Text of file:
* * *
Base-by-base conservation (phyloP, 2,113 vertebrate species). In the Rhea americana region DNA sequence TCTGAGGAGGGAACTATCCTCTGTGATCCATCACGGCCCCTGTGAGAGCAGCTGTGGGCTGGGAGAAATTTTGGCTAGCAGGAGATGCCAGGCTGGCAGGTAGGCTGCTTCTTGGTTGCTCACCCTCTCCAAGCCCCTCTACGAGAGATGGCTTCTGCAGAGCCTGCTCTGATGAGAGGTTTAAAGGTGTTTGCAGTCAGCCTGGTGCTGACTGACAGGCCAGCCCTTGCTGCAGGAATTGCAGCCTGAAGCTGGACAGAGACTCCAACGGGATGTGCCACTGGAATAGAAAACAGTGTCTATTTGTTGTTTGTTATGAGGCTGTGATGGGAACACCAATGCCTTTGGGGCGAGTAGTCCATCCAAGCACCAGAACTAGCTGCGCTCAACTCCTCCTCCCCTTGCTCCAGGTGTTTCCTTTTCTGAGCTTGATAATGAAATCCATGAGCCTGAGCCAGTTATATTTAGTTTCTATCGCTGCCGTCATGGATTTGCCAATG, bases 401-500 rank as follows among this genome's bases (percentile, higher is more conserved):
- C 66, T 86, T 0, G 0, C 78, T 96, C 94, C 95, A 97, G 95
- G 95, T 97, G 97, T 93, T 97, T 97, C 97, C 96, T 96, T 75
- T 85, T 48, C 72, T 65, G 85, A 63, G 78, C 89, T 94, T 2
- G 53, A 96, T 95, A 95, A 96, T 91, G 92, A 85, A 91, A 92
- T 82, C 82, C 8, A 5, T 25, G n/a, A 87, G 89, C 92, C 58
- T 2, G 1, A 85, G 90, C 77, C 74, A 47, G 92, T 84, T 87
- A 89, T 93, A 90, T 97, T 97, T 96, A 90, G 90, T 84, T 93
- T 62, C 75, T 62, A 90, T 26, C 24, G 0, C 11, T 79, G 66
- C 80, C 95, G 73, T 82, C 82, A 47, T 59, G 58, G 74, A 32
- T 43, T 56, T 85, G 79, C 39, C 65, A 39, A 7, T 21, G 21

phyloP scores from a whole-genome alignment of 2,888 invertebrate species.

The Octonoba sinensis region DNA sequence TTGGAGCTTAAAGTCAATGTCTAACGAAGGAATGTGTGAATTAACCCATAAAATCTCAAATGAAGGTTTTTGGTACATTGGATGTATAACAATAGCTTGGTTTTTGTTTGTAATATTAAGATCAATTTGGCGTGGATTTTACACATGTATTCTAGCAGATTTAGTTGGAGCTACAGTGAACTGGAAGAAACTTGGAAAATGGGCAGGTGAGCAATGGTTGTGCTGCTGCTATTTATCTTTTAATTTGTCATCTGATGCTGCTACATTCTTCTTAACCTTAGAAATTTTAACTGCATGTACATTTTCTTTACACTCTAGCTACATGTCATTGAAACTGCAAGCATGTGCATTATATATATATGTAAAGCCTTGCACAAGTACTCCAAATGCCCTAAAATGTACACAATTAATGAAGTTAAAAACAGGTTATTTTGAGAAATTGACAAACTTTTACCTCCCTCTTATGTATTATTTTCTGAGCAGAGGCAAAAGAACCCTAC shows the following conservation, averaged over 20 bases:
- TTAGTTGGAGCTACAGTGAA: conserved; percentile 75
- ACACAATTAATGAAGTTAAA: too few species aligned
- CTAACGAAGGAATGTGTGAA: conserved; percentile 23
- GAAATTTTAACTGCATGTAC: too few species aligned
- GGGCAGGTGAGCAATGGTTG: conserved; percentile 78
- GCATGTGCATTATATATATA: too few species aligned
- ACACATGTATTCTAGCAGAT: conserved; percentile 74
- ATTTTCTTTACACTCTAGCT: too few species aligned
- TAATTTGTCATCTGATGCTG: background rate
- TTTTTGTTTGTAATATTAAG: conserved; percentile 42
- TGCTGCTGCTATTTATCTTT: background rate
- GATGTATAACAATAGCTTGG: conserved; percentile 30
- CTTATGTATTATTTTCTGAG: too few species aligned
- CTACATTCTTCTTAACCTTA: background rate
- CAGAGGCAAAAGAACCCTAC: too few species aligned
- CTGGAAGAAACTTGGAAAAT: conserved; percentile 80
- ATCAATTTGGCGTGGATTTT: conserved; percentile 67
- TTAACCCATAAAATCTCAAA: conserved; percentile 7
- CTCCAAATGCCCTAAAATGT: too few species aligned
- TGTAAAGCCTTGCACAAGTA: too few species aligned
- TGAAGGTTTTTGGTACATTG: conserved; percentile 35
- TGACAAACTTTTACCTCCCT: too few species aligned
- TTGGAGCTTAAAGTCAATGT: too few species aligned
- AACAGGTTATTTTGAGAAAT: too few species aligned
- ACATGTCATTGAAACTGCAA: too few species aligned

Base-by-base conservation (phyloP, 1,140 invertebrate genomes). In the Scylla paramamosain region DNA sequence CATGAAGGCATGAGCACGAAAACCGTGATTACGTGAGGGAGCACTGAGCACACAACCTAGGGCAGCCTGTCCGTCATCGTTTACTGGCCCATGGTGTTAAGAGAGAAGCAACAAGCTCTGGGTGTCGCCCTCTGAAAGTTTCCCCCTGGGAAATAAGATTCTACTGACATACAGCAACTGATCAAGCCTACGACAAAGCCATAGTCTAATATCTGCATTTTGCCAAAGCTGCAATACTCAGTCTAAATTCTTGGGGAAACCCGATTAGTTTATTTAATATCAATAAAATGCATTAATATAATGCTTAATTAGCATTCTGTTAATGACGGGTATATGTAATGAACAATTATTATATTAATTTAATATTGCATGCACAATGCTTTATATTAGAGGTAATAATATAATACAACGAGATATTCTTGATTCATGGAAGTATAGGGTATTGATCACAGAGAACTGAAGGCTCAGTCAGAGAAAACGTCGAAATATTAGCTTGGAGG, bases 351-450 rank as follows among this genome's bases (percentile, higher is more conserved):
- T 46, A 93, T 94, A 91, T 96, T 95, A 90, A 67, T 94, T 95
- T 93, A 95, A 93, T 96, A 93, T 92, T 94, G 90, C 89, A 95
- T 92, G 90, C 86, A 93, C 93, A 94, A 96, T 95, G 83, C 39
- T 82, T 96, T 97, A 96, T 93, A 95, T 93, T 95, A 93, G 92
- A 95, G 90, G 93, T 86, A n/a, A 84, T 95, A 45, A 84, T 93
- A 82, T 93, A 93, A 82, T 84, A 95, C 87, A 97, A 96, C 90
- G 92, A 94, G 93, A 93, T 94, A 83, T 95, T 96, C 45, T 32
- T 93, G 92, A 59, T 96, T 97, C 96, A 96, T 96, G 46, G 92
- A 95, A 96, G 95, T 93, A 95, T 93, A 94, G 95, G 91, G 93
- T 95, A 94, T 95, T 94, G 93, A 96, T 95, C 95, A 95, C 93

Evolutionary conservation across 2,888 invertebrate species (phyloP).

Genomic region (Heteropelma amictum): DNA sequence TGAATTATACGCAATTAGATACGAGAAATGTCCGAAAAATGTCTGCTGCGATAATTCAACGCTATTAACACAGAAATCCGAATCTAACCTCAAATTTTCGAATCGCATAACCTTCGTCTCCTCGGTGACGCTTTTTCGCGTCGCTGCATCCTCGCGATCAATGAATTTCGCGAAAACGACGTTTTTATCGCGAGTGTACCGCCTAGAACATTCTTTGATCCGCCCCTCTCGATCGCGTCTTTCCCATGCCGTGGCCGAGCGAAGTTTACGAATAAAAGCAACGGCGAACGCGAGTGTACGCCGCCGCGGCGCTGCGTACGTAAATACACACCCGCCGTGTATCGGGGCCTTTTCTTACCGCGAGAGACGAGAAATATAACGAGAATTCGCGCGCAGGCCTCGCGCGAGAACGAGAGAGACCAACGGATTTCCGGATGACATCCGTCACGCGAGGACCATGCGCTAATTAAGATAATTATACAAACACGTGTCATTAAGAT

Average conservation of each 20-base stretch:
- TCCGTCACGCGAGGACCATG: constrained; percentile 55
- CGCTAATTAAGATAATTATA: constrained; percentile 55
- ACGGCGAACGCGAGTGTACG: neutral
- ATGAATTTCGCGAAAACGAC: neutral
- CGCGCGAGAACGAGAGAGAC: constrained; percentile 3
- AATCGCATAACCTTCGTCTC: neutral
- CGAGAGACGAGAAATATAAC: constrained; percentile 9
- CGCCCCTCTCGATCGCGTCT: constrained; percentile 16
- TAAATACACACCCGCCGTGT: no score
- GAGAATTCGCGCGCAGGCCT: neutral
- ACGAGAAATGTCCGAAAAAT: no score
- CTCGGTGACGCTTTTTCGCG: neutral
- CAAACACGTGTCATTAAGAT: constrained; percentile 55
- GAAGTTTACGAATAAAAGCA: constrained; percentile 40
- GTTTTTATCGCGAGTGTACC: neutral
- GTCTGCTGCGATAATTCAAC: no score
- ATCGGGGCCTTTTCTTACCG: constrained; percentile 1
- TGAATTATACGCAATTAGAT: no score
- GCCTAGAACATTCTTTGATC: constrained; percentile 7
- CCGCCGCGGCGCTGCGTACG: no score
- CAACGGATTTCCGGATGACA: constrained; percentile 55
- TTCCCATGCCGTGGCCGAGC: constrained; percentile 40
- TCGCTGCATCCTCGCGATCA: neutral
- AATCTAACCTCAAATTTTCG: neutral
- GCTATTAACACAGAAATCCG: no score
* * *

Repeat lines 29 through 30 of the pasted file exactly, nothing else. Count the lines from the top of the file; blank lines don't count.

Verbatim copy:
- CTGGAAGAAACTTGGAAAAT: conserved; percentile 80
- ATCAATTTGGCGTGGATTTT: conserved; percentile 67